Deals included top hotels

Scotland takes lion’s share of overseas investment

Blythswood HotelScotland received the lion’s share – £1.33 billion – of overseas investment into UK commercial property outside London in the twelve months to August, according to Savills, the international real estate advisor.

This was more than the South East England, excluding London, which attracted £1.32bn.

Overall, £10.5bn was invested in real estate outside London by international investors in the eight months to the end of August.

Savills predicts that this will rise to £14bn by the end of the year, the highest volume since it started collecting data in 2000.

Portfolio purchases accounted for the majority (64%) of investments, due to the preference of investors for larger lots which are less common outside of London.

Scotland and the South East each attracted a 7% share of investment, with the North West and West Midlands in joint second place, each attracting a 5% share.

The most popular sector for investment was retail and leisure, accounting for 57% of investment, driven by several large transactions and the sale of some large hotel and retail portfolios.

Offices and industrial property were second and third, accounting for a 17% and 16% share of investment respectively.

Deals included Glasgow’s only five-star hotel and a boutique property in Edinburgh which sold to US private investment firm Starwood Capital Group.

The luxury Blythswood Square in Glasgow (pictured) and the Bonham in Edinburgh, which operate under the Town House Collection brand, were acquired for an undisclosed sum.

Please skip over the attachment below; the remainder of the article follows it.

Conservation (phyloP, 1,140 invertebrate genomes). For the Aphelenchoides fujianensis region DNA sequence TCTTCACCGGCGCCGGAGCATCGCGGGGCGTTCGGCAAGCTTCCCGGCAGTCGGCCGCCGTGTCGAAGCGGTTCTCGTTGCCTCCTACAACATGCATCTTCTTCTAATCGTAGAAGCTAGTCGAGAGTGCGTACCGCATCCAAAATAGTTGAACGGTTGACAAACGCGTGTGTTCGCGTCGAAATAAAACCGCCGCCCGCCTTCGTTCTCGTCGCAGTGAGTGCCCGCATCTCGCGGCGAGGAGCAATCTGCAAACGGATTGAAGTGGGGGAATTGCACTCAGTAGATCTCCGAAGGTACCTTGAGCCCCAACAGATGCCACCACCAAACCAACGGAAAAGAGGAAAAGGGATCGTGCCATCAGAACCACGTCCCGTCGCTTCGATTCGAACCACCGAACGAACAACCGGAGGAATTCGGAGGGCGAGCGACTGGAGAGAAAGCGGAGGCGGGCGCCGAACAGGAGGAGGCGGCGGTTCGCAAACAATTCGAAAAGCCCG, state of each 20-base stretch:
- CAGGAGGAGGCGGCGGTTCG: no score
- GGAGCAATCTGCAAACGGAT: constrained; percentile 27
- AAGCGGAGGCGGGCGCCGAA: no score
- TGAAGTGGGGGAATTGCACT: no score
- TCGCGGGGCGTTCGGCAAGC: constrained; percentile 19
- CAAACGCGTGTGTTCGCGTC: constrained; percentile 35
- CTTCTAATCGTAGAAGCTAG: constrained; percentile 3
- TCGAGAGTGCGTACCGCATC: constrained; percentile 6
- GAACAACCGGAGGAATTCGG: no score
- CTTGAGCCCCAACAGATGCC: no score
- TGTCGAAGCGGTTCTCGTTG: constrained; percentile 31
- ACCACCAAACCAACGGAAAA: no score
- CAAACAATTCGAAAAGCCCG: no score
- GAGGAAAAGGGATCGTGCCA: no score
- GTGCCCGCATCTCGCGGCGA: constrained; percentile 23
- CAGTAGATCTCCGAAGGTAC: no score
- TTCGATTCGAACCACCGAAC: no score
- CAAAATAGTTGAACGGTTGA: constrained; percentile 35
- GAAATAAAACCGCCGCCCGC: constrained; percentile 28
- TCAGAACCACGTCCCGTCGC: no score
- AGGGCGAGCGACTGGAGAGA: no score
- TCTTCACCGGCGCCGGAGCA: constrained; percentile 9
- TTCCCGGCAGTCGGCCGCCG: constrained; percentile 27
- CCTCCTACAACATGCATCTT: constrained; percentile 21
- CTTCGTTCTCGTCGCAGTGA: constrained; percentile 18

International investment has been dominated by North American investors who accounted for 57% of non-domestic purchases outside of London, compared to 12% from Europe and 6% from the Far East.

Mat Oakley, head of commercial research at Savills, said: “By the end of 2015, non-domestic investment in real estate outside of London will easily reach a 15-year high and beat by approximately £2.6 billion 2014 – the previous record-breaking year.

“Investors are attracted to Scotland by the quality of the assets and covenants, and the higher yields than those that are available in equivalent English cities.”

The figures confirm other analysis of investment trends. Chris Stewart, chairman of the Scottish Property Federation, has stated that governments need to understand the importance of creating the conditions that encourage overseas investors to put money into UK property.

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